Putting glasses on a bug seems like something scientists do drunk, but the researchers at the University of Newcastle are very sober and very convinced about their project.
Praying mantises are special, you see. Besides being a super predator and master at keeping gardens free of bugs, mantises are the only invertebrate with 3D vision. So the scientists figure they could learn something from these creatures about how 3D vision works.
Dr Jenny Read, who is leading the bug-loving team from the Institute of Neuroscience, says that despite mantises having really minute brains, they’re very sophisticated visual hunters.
What does the bug see?
Anyone who’s seen mantises catch their prey can attest to how frighteningly efficient they are. Read said, “We can learn a lot by studying how they perceive the world.”
So the scientists are attaching tiny 3D glasses to the mantises with beeswax. The mantises are then shown a series of computer-generated images and are fooled into getting their depth perception wrong.
The point of the experiment is to compare the way mantises process 3D information with the way we do. From the observations, scientists then collect readings from the special glasses as the mantis responds to stimuli.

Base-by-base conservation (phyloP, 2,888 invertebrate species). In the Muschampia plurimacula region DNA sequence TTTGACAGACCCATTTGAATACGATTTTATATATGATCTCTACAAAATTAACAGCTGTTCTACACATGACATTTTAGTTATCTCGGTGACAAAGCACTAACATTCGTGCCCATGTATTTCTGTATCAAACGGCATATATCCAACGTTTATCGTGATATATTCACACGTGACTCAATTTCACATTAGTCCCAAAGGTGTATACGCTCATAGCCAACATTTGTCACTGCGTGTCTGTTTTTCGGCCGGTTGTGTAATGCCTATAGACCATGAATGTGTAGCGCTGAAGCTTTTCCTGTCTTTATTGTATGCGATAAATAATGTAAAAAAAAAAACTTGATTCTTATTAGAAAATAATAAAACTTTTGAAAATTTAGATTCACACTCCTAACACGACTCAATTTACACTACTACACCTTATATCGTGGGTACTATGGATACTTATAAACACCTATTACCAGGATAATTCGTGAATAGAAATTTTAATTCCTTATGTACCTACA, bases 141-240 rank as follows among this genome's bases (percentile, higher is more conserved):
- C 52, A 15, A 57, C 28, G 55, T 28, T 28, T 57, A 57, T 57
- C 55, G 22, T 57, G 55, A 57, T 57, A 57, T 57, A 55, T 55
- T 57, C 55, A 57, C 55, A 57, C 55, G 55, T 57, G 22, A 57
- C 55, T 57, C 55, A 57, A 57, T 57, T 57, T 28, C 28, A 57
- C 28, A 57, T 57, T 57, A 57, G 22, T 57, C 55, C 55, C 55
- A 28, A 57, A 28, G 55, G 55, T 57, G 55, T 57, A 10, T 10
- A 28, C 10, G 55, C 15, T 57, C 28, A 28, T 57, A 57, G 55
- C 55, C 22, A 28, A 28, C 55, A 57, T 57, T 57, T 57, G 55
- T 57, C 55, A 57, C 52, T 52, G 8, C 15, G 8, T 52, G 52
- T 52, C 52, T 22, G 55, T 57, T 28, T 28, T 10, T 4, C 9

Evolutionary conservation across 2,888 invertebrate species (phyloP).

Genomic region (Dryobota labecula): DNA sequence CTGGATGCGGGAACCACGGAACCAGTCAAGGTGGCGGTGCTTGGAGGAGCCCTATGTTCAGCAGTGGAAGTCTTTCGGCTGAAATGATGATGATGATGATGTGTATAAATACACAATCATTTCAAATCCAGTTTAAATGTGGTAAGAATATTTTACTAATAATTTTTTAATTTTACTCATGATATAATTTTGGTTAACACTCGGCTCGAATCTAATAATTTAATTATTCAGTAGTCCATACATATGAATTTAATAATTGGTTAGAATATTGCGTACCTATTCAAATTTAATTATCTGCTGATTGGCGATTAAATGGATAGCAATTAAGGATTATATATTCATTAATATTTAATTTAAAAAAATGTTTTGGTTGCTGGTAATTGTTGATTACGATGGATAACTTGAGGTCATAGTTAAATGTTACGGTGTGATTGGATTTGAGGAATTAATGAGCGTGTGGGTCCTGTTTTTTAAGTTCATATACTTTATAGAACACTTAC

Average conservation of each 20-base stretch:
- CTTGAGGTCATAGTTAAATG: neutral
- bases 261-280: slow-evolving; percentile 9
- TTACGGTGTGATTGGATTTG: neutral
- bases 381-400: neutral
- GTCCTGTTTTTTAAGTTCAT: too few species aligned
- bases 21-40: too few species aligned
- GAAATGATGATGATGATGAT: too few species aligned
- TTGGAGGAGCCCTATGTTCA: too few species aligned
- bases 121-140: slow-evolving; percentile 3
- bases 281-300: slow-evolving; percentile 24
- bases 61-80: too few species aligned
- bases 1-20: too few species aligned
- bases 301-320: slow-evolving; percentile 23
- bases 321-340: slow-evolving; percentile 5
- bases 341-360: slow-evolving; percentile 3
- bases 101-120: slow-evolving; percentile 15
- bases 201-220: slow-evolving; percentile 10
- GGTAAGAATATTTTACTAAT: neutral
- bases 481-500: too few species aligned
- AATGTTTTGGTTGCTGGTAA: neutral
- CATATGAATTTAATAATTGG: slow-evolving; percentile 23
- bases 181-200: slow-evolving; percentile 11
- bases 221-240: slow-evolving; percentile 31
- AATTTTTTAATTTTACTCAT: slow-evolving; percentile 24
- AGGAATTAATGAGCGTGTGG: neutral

Don’t worry, the mantises won’t have to sleep with the glasses on. Once the trials are over, the glasses are removed and the mantises returned to special habitats made for them.
What the scientists hope is that from the readings taken, they can model new neural algorithms for improved 3D technologies. This could open up a whole new world where 3D vision is concerned, especially when it comes to robotics.
With better 3D vision, robots would be able to navigate better, making them useful in all sorts of situations whether for military surveillance or mundane tasks like vacuuming. Or perhaps make viewing 3D films even more awesome, who knows.